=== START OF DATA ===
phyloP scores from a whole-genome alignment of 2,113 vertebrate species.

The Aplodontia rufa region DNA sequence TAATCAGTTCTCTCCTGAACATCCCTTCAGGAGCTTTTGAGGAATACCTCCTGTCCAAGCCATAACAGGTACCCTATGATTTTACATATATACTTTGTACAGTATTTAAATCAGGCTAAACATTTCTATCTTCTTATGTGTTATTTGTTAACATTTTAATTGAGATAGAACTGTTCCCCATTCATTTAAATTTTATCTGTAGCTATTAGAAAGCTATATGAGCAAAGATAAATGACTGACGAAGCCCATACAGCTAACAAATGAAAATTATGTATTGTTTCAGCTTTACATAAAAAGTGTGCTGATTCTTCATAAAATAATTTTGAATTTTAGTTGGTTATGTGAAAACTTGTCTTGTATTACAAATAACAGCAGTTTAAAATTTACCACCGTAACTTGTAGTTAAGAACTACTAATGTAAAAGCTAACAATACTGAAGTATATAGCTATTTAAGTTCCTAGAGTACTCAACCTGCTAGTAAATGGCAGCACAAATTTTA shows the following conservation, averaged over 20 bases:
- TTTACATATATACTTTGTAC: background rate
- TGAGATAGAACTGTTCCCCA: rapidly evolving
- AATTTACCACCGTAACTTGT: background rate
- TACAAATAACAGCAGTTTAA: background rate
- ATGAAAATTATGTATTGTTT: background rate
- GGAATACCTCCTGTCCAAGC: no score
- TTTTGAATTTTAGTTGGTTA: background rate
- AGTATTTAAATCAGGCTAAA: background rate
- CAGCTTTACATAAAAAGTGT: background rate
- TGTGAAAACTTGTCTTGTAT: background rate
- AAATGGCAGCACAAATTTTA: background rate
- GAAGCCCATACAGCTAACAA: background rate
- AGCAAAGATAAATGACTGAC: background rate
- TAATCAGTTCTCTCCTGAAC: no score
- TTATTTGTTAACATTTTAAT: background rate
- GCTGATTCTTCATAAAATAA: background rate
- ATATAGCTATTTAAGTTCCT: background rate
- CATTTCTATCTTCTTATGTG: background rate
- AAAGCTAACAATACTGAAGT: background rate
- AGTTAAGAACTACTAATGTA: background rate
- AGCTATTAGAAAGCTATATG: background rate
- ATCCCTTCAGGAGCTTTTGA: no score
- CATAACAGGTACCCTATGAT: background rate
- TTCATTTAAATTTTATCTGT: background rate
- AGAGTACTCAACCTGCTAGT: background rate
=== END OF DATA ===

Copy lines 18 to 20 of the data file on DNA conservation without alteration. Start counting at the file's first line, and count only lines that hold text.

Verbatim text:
- GCTGATTCTTCATAAAATAA: background rate
- ATATAGCTATTTAAGTTCCT: background rate
- CATTTCTATCTTCTTATGTG: background rate